In agreement with the district court we hold that there are no genuine issues of material fact as to whether there existed a joint venture agreement between the parties, and, therefore, affirm the district court's order granting summary judgment to Peyton on Browning's claim for breach of a joint venture agreement. We also affirm the district court's order denying Browning attorney fees. Since we have concluded, however, that the record presents the necessary elements for equitable relief, we reverse the court's order which granted Peyton summary judgment on Browning's equitable claims.
In 1983, Phillips Petroleum Company decided to sell a subsidiary company it owned known as Stockton, Whatley, Davin & Company (SWD). SWD was a diversified company engaged in mortgage banking, insurance brokerage and the purchase and development of commercial and residential real estate. The real estate alone consisted of over 15,000 acres of developed and undeveloped land, including two country clubs and two operating utility companies. To effectuate the sale, Phillips retained the investment banking firm of Morgan Stanley & Company that prepared the necessary offering materials and the offering of bids. The bidding process that was established allowed three alternative bids: a bid on the real estate only; a bid on the financial services only; or a bid on both the real estate and financial services.
After learning of Phillips' desire to sell SWD, Browning, in April, 1983, met with Peyton to discuss the possibility of entering into an agreement to acquire some or all of the assets of SWD. Following an initial meeting, Peyton, in furtherance of Browning's proposal, contacted Phillips and requested assistance in entering into the bidding for SWD's assets.
On April 23, 1983, Browning obtained the offering memorandum from Morgan Stanley and met with Peyton a second time to discuss the acquisition of the SWD holdings. Browning contends that at the April 23 meeting, Peyton, acting individually and as chief executive officer of Gate Petroleum and Gate Land, agreed to form a joint venture with Browning for the purpose of submitting a bid for the acquisition of all or part of SWD. According to Browning, the joint venture was formed with Peyton to analyze and develop a bidding strategy, and, after the purchase, to form a structure for the management of SWD and to market certain of SWD's holdings.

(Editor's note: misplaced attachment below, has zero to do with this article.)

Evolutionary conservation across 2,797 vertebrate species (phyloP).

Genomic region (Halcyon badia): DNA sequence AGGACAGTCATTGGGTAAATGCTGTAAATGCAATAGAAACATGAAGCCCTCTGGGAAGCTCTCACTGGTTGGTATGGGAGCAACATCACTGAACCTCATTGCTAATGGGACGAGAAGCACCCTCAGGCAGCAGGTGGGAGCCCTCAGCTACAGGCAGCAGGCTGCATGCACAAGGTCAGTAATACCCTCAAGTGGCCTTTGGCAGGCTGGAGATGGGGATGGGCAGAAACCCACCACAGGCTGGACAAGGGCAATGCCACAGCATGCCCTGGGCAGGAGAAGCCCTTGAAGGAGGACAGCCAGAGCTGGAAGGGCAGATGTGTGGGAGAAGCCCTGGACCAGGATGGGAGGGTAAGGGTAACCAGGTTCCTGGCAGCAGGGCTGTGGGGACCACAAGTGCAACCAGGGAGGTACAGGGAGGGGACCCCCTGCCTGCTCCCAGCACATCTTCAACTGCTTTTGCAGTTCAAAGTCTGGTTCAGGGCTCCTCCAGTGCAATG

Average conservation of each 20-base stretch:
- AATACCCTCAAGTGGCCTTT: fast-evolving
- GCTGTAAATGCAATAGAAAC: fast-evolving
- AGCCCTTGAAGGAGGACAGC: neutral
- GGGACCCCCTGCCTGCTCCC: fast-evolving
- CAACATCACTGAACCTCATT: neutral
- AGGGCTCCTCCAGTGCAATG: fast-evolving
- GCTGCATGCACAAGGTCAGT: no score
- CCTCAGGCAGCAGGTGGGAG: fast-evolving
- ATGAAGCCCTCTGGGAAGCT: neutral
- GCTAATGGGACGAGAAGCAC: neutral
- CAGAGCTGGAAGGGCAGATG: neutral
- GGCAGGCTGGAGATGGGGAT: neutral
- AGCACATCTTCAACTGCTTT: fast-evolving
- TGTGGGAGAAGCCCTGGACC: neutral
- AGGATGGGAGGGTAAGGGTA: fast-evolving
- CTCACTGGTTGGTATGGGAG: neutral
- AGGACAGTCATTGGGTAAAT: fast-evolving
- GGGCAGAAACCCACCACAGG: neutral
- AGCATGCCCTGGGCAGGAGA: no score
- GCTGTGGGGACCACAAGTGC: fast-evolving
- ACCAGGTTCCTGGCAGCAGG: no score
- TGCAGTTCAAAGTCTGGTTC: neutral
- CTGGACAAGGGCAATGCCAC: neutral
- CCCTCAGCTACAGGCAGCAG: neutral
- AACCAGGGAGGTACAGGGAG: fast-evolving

On April 25, 1983, the parties met for a third and final time to review the offering memorandum and to discuss a bid proposal. On that date, Browning also contacted his lawyer and requested that a document be drafted entitled "Confidentiality and Non-Competition Agreement." The first paragraph of the document states that "[t]he undersigned have agreed to enter into discussions and negotiations with each other for purposes of deciding whether to participate as a group in making a proposal to Phillips Oil Company for the acquisition of [SWD]...." Although the document was given to Browning after the April 25 meeting with Peyton, it was not sent to Peyton for signature.
Browning asserts that he acted in furtherance of the joint venture, by contributing "his insight and expertise" for managing, developing, and marketing the SWD properties to be acquired. He also states that he contributed time and effort to determining whether other individuals and institutions could contribute to the joint venture.
In early May, 1983 Peyton informed Browning that he was no longer interested in acquiring the assets of SWD and, therefore, no longer wanted to participate with Browning in submitting a bid. Browning alleges that thereafter, "[i]n reliance upon the representation made by Peyton, [Browning] ceased his efforts toward the purchase of SWD or any of its holdings." Notwithstanding the representation by Peyton that he was no longer interested in acquiring the assets or submitting a bid, subsequently, on May 16, 1983, Peyton submitted a successful bid of $60,000,000 for the real estate holdings of SWD.
At the time of the events that form the basis of this lawsuit, Browning was a resident of Florida. In August, 1984, while still a resident of Florida, Browning brought suit against Peyton in the Florida state courts. Although Peyton's brief states that this suit was later dismissed by the state court, it is not otherwise mentioned by the parties, and is not an issue in this action.